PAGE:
In the last two and a half years, Thumbtack, which matches customers with local service professionals, has raised $255 million in funding. If the company had spent the merest fraction of that sum on a professional copywriter with an elementary understanding of how advertising works, it could have come up with something more effective than this existential shrug of a billboard.
“We don’t know.” <Shrug> 8th and Harrison streets, San Francisco
It’s not that I don’t get the tiny, unconvincing joke, O Hipster Ad Agency. Nothing rhymes with orange. Haha.
Here’s the thing (and it pains me to have to point this out):
Billboards are meant to grab your attention in a split-second. They’re not supposed to be convoluted in-jokes. They’re supposed to sell.
And they’re supposed to sell your stuff. Not roses, not “this billboard,” not even florists or poets. If you’re Thumbtack, you want people who see your ad to grok the glories of Thumbtack.
At the risk of repeating myself: We don’t know? Are you effing kidding me? Your website says you’re “reshaping local economies.” You’re “getting things done.” If you don’t know, who does?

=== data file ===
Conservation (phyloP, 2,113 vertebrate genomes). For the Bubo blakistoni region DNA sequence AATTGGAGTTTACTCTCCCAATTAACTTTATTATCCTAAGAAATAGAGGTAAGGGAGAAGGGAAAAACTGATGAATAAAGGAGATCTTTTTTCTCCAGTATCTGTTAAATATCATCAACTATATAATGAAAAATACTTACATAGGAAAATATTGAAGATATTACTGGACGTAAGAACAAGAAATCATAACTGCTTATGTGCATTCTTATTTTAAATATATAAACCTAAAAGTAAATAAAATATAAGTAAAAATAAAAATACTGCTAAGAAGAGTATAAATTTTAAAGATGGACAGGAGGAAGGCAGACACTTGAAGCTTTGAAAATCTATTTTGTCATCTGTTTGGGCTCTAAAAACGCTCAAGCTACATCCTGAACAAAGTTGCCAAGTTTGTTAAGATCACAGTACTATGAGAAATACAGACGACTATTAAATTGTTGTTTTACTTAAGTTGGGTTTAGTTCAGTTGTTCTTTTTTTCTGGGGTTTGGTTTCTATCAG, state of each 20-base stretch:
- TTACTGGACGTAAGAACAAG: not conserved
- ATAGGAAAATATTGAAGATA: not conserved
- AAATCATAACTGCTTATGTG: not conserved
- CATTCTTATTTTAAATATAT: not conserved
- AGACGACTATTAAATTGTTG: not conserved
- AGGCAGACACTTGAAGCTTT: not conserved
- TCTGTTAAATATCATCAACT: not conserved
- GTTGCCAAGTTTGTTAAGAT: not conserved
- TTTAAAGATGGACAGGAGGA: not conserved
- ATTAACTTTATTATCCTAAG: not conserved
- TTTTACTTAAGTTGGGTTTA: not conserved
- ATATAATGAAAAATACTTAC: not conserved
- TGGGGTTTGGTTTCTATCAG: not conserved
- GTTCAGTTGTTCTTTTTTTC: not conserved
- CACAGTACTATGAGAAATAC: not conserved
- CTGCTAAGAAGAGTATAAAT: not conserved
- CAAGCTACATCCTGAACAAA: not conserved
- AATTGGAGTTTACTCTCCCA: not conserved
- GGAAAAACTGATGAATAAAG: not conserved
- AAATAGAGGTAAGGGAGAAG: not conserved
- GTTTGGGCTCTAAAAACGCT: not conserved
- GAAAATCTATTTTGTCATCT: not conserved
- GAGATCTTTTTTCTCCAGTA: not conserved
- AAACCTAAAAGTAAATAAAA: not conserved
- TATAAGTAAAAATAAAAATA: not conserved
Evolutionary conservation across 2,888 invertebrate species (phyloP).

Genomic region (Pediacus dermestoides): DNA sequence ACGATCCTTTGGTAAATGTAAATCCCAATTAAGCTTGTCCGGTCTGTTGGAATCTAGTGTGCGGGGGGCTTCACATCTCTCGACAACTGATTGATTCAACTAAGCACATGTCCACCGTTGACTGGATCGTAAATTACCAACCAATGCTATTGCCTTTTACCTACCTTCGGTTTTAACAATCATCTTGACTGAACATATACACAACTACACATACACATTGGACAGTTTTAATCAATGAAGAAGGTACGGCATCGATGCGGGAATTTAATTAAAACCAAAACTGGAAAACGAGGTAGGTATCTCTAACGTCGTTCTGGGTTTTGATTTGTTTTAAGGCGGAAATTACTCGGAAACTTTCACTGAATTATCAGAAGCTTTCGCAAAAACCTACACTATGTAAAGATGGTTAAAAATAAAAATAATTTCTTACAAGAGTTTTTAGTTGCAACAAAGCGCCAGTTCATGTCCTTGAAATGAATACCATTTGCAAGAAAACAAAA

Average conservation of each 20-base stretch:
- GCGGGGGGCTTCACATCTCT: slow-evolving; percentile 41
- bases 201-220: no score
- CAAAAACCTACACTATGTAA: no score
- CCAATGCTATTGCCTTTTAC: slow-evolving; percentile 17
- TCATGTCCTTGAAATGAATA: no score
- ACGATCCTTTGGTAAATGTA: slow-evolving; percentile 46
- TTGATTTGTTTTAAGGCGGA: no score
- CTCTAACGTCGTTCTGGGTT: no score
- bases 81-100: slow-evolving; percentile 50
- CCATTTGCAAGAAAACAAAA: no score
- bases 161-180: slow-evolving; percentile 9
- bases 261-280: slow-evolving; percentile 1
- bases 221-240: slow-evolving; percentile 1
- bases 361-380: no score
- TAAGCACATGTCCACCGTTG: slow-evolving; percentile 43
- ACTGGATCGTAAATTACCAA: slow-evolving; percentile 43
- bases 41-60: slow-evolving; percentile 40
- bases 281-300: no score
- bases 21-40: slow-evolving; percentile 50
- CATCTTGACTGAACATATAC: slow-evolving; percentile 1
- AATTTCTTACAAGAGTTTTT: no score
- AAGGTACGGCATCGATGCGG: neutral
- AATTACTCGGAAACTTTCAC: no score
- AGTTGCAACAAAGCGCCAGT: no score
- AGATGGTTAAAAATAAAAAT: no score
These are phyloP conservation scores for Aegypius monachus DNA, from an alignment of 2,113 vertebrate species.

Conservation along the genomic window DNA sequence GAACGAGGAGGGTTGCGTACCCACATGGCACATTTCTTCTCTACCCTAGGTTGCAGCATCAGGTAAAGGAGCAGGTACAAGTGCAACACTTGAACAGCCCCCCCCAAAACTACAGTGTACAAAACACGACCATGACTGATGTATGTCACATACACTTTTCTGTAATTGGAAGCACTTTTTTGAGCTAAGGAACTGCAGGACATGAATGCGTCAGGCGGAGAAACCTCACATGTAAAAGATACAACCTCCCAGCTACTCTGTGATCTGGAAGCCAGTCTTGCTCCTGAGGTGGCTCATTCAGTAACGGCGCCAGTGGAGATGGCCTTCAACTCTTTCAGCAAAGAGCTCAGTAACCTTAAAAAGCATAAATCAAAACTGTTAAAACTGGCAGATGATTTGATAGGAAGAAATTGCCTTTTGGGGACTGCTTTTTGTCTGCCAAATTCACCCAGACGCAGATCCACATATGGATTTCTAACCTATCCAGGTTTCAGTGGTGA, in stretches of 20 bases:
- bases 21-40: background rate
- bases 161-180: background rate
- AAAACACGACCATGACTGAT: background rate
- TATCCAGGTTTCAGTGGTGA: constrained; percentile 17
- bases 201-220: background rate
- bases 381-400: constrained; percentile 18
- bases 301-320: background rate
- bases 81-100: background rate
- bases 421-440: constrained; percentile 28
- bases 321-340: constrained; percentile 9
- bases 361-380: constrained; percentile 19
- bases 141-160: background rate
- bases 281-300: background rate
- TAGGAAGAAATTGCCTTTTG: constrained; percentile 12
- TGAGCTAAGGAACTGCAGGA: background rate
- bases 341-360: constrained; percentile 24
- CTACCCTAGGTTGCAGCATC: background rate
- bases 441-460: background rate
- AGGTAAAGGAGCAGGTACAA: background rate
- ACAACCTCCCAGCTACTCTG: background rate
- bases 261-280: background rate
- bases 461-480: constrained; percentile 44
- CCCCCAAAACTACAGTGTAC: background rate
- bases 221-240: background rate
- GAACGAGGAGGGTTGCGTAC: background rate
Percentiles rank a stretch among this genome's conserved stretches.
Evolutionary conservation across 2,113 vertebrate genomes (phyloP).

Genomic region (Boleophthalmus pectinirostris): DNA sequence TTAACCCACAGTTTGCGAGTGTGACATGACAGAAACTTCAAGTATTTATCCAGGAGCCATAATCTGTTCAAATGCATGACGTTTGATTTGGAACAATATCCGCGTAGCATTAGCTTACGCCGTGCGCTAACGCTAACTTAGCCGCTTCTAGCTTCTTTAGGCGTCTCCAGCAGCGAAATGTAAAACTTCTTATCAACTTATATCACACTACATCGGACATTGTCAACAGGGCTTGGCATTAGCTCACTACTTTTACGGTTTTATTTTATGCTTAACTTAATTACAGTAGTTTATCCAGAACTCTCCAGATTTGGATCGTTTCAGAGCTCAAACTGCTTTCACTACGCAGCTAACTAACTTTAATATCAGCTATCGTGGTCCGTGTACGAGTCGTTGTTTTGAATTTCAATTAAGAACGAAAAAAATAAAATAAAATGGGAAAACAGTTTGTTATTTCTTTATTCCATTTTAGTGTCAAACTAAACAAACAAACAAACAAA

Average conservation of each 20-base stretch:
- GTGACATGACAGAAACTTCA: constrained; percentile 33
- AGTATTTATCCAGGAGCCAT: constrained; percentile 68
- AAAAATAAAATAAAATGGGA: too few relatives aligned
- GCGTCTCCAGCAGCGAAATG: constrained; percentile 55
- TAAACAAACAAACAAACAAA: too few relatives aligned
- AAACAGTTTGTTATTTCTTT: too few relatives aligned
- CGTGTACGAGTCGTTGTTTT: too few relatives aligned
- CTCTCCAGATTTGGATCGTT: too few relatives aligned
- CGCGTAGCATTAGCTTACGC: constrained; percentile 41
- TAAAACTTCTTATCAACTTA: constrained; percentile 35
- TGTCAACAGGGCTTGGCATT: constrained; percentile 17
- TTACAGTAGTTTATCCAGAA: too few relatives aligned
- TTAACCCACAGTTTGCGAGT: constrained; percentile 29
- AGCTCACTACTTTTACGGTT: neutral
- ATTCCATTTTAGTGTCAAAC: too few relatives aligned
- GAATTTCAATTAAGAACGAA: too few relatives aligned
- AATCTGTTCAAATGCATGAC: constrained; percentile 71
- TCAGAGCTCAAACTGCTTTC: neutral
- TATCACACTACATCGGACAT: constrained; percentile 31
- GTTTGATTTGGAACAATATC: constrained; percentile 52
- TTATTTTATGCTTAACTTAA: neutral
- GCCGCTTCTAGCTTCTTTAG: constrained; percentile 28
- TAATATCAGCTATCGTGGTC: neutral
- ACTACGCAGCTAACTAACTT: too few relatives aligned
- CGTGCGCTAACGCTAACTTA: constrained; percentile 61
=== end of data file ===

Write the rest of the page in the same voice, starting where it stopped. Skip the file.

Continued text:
And finally: Why is the most important message – “Hire skilled pros for absolutely everything” – in the tiniest type?
A good ad should make you smile in instant recognition. It should be memorable and motivational. It should leave you with a positive impression of the advertiser.
It shouldn’t make you feel like your soul’s been sucked out of your body and sacrificed to the gods of snark.
Previously in Bad Advertising of the Bay Area:
- SF Environment / Talking Is Teaching (a double feature!)
- Go Tahoe North
- Sunlee jasmine rice
It honestly boggles my mind how many billboards put the most important information in the tiniest type, making it impossible to see as you barrel past on the freeway. Do these ad agencies ever do studies to see if people actually (1) were able to read the thing in the first place and (2) were swayed at all by the message?
Posted by: Jonathon Owen | December 08, 2016 at 10:51 AM
It also gives advertising a bad name. People seeing this might think, "This must be so creative, or I'm just too stupid, old or uninformed to get it."
If you don't get it, it's not your fault, it's theirs.
Posted by: Dan Freiberg | December 08, 2016 at 03:39 PM